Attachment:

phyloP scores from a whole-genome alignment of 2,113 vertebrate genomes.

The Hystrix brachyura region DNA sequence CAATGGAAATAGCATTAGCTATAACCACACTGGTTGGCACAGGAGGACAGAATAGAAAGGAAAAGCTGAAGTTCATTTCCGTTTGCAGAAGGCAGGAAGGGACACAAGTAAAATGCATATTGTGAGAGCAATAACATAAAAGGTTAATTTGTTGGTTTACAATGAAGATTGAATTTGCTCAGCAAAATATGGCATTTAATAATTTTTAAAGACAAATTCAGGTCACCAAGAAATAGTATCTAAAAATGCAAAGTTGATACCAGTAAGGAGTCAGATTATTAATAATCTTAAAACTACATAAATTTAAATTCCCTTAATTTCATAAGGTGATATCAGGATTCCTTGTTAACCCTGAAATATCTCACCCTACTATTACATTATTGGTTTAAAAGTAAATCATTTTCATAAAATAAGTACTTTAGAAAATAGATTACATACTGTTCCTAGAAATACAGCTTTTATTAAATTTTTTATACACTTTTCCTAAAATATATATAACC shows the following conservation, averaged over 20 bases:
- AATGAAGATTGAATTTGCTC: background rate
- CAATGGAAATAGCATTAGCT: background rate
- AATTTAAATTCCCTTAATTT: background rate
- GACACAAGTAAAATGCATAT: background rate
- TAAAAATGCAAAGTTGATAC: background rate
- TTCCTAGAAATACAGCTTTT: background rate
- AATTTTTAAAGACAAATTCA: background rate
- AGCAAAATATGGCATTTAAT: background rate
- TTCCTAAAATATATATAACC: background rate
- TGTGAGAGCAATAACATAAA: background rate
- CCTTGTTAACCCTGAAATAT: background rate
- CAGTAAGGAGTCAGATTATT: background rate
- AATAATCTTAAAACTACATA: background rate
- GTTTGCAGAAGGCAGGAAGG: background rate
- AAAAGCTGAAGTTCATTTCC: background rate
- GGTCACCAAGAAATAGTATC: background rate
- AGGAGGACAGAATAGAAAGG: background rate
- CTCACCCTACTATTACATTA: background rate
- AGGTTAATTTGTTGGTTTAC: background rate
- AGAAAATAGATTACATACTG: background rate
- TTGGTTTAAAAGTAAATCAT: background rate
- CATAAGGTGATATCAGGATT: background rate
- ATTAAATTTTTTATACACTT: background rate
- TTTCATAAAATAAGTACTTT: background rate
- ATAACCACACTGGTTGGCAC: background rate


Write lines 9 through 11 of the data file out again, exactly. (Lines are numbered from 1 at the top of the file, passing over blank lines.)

- AATTTTTAAAGACAAATTCA: background rate
- AGCAAAATATGGCATTTAAT: background rate
- TTCCTAAAATATATATAACC: background rate